• 6. Free Will
  • This is a funny question: we all know what it means to dosomething. But the problem is, if the act wasn't determined in advance, by your desires, beliefs, and personality, among other things, it seems to be something that just happened, without any explanation. And in that case, how was it your doing?
    • 6. Free Will
  • The ideas of wrong and right are different from the ideas of what is and is not against the rules. Otherwise they couldn't be used in the evaluation of rules as well as of actions.
    • 7. Right and Wrong
  • There are many philosophical problems about the content of morality -- how a moral concern or respect for others should express itself; whether we should help them get what they want or mainly refrain from harming and hindering them; how impartial we should be, and in what ways. I have left most of these questions aside because my concern here is with the foundation of morality in general -- how universal and objective it is.
    • 7. Right and Wrong
  • The world is full of inequalities -- within countries, and from one country to another. Some children are born into comfortable, prosperous homes, and grow up well fed and well educated. Others are born poor, don't get enough to eat, and never have access to much education or medical care. Clearly, this is a matter of luck: we are not responsible for the social or economic class or country into which we are born. The question is, how bad are inequalities which are not the fault of the people who suffer from them? Should governments use their power to try to reduce inequalities of this kind, for which the victims are not responsible?
    • 8. Justice
  • The fear of death is very puzzling, in a way that regret about the end of life is not. It's easy to understand that we might want to have more life, more of the things it contains, so that we see death as a negative evil. But how can the prospect of your own nonexistence be alarming in a positive way? If we really cease to exist at death, there's nothing to look forward to, so how can there be anything to be afraid of? If one thinks about it logically, it seems as though death should be something to be afraid of only if we will survive it, and perhaps undergo some terrifying transformation. But that doesn't prevent many people from thinking that annihilation is one of the worst things that could happen to them.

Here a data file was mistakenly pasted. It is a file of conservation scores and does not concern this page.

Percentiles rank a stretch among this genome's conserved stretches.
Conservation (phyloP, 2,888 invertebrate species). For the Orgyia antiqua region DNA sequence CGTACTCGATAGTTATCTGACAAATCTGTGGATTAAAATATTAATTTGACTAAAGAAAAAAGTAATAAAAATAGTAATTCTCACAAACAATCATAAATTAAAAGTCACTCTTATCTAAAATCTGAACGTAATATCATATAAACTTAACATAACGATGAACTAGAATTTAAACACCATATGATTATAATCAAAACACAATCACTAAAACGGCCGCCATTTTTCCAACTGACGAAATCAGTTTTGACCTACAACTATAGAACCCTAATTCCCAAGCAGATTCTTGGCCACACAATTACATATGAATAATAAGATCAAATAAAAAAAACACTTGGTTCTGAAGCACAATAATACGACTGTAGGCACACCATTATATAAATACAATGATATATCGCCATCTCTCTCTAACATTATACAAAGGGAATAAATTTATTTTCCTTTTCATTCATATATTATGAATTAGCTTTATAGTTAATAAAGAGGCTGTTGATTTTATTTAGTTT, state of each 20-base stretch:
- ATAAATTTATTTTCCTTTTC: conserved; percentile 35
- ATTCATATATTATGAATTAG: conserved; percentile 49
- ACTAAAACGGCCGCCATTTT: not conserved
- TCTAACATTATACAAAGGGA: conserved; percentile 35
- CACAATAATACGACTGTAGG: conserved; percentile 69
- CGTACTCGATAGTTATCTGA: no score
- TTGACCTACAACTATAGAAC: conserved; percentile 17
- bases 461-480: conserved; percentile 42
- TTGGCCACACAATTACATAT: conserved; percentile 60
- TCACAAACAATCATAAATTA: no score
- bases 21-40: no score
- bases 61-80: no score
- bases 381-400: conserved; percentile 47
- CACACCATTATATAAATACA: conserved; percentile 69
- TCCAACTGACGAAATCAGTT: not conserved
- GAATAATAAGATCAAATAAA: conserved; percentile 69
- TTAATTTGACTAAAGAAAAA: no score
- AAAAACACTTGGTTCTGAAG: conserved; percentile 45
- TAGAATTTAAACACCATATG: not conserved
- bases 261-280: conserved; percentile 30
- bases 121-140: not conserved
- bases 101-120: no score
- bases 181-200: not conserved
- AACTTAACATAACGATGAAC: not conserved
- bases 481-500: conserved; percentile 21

• 9. Death
  • The problem is that although there are justifications and explanations for most of the things, big and small, that we do within life, none of these explanations explain the point of your life as a whole -- the whole of which all these activities, successes and failures, strivings and disappointments are parts. If you think about the whole thing, there seems to be no point to it at all. Looking at it from the outside, it wouldn't matter if you had never existed. And after you have gone out of existence, it won't matter that you did exist.
    • 10. The Meaning of Life